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Treatment Of Erectile Dysfunction
Treatment Of Male Sexual Problems
Treatment of H.I.V
Hydrocele Treatment (Surgical)
Urinary Incontinence (Ui) Treatment
Urology Minimally Invasive Surgery
Kidney Transplant Treatment
Blood In Urine (Hematuria) Treatment
Reconstructive Surgery Procedures
Transurethral Resection Of The Prostate (Turp) Pro
Reconstructive Urology Surgery
Minimally Invasive Urology Surgery
Transurethral Incision Of The Prostate (Tuip) Proc
Percutaneous Nephrolithotomy Procedure
Open Prostatectomy Surgery
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A bladder infection is a bacterial infection within the bladder. Some people call a bladder infection a urinary tract infection (UTI). This refers to a bacterial infection anywhere in the urinary tract, such as the bladder, kidneys, ureters, or the urethra. While most cases of bladder infection occur suddenly (acute), others may recur over the long term (chronic). Early treatment is key to preventing the spread of the infection.
What causes Bladder Infection?
Bacteria that enter through the urethra and travel into the bladder cause bladder infections. Normally, the body removes the bacteria by flushing them out during urination. Men have added protection with the prostate gland, which secretes protective hormones as a safeguard against bacteria. Still, sometimes bacteria can attach to the walls of the bladder and multiply quickly. This overwhelms the body’s ability to destroy them, resulting in a bladder infection.
Bacteria that enter through the urethra and travel into the bladder cause bladder infections. Normally, the body removes the bacteria by flushing them out during urination. Men have added protection with the prostate gland, which secretes protective hormones as a safeguard against bacteria. Still, sometimes bacteria can attach to the walls of the bladder and multiply quickly.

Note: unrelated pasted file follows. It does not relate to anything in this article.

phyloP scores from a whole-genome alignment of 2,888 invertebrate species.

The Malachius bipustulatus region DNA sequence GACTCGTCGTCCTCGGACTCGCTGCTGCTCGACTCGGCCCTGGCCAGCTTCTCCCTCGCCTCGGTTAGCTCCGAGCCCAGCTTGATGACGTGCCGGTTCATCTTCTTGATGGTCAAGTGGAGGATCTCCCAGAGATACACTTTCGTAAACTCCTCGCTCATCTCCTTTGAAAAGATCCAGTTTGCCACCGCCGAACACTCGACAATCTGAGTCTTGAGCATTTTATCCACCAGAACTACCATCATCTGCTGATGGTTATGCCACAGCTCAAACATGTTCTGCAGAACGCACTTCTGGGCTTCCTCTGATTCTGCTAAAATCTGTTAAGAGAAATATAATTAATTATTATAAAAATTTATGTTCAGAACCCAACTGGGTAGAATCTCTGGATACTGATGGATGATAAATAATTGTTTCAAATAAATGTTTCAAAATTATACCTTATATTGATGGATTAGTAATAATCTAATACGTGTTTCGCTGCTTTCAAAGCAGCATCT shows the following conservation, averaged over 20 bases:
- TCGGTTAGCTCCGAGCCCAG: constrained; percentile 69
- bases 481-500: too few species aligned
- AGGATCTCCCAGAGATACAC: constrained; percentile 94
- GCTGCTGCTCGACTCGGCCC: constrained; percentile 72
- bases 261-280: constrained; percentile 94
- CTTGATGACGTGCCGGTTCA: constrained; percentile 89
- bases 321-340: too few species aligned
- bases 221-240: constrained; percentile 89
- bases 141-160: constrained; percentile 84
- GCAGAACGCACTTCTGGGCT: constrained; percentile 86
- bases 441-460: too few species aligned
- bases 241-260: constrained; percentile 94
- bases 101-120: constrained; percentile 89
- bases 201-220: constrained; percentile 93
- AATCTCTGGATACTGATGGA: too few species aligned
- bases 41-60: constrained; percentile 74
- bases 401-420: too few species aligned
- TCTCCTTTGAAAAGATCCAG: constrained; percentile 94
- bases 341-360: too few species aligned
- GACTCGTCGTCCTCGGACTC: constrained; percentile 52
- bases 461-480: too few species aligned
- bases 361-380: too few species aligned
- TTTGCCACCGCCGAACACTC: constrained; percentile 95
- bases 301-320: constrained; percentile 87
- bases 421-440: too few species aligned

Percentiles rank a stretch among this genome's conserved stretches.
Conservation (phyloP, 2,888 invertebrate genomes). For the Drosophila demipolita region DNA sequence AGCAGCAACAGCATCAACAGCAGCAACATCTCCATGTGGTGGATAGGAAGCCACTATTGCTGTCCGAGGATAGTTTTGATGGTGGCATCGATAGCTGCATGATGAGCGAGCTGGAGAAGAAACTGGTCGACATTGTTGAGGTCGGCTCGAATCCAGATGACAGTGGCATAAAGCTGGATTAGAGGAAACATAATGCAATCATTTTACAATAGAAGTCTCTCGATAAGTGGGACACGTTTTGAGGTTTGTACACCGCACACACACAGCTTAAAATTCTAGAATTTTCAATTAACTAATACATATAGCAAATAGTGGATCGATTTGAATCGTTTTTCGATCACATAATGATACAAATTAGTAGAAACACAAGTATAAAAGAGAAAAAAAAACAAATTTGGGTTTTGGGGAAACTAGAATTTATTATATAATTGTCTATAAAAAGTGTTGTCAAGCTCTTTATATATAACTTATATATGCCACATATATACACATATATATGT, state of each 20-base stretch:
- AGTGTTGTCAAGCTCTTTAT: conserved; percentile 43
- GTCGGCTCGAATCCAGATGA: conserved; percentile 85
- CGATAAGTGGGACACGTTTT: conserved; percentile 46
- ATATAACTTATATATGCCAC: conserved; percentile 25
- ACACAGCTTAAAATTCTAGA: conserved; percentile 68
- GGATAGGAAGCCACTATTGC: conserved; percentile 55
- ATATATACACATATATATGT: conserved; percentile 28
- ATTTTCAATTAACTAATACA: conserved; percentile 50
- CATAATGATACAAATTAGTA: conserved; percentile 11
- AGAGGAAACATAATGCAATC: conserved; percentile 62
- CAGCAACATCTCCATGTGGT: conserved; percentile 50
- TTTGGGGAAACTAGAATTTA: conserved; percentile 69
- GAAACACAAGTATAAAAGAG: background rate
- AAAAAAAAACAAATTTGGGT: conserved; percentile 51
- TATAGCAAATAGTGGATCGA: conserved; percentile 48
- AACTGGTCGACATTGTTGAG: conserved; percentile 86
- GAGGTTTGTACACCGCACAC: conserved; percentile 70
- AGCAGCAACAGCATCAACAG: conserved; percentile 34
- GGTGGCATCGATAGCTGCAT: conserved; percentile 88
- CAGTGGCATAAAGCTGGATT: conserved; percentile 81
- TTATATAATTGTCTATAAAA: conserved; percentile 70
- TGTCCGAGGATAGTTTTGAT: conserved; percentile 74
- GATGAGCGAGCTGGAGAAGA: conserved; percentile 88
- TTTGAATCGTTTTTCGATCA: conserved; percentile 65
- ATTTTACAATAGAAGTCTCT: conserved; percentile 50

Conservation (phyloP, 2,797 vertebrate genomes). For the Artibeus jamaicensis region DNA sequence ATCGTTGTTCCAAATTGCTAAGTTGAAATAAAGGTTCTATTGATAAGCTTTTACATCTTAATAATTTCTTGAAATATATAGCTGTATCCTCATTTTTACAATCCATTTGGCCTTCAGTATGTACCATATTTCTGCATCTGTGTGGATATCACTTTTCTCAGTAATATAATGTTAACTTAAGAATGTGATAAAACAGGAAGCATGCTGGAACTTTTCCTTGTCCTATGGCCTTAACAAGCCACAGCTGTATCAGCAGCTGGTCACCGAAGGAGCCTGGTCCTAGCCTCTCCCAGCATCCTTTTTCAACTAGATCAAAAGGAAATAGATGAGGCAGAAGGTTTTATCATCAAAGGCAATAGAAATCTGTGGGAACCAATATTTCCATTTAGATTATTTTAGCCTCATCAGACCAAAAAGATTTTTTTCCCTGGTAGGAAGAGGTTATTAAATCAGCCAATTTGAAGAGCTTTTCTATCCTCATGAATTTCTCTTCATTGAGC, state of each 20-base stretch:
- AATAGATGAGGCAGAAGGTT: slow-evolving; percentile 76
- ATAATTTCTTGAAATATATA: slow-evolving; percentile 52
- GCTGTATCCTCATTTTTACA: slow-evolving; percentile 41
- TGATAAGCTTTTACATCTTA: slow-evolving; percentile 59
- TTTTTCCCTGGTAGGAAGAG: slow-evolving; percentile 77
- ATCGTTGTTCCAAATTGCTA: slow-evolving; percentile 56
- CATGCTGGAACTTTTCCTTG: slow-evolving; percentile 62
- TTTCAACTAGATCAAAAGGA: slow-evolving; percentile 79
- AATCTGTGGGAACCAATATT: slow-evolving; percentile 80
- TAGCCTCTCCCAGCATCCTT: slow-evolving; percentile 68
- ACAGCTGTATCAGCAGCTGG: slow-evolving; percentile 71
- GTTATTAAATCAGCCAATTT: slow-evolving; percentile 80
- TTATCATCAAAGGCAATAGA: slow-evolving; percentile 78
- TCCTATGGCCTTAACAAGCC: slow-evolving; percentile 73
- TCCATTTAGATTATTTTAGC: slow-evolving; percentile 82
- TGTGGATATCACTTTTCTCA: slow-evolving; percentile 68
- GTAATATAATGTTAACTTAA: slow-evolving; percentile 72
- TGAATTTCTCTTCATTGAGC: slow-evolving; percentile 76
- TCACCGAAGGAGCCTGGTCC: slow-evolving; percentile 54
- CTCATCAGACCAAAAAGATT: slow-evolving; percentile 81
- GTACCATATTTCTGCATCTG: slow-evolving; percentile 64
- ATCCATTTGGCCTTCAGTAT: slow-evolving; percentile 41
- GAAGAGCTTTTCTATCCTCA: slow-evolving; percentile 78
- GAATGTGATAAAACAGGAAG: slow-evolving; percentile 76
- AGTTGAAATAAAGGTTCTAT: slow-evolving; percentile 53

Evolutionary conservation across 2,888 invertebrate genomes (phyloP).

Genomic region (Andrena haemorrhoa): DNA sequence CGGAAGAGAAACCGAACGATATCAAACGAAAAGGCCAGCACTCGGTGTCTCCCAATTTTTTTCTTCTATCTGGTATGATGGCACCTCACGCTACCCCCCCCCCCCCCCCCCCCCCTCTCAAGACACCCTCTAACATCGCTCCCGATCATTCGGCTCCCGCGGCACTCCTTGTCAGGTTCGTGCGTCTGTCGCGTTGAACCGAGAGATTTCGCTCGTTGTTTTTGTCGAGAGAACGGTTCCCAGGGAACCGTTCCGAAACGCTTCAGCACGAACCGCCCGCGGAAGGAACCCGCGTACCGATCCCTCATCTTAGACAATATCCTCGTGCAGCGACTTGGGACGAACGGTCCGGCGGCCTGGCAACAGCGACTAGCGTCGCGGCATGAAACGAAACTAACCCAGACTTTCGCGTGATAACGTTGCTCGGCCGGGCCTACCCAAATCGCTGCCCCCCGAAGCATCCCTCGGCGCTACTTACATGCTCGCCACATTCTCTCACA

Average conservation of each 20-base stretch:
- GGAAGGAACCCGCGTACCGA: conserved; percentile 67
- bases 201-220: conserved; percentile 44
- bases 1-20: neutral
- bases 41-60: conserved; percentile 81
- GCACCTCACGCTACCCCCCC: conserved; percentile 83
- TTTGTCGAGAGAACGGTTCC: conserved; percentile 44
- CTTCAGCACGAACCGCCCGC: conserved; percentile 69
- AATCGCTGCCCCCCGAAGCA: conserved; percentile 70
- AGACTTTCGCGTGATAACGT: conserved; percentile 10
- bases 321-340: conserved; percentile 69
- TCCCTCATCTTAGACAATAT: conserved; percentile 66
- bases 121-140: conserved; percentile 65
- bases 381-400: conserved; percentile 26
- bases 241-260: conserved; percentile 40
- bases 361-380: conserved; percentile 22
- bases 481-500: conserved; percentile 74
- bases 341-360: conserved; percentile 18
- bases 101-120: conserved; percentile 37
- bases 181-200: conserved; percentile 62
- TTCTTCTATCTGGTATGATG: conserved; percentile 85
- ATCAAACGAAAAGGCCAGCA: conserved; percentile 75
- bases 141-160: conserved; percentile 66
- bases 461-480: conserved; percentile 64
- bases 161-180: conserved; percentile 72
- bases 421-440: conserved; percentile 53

Other factors can increase the risk of bladder infections for both men and women. These include:
- Advanced age
- Insufficient fluid intake
- Surgical procedure within the urinary tract
- A urinary catheter
- Urinary obstruction, which is a blockage in the bladder or urethra
- Urinary tract abnormality, which is caused by birth defects or injuries
- Urinary retention, which means difficulty emptying the bladder
- Narrowed urethra
- Bowel incontinence
Symptoms for Bladder Infections
- Cloudy or bloody urine
- Urinating more often than usual
- Foul-smelling urine
- A frequent sensation of having to urinate, which is called urgency
- Cramping or pressure in the lower abdomen or lower back
Bladder infections can also cause back pain. This pain is associated with pain in the kidneys. Unlike muscular back pain, you might experience pain on both sides of your back or the middle of your back. Such symptoms mean the bladder infection has likely spread to the kidneys. A kidney infection can also cause a low fever. If you wish to discuss about any specific problem, you can consult a gynaecologist.
Many children all over the world are affected by urinary tract infections or UTIs that can be resolved with simple antibiotics, but might also lead to complications at times. Most often, kids under 2 years of age are affected by it, and either the bladder or the kidney might be infected leading to cystitis or pyelonephritis , in smaller children kidneys are presumed to be infected unless proved otherwise.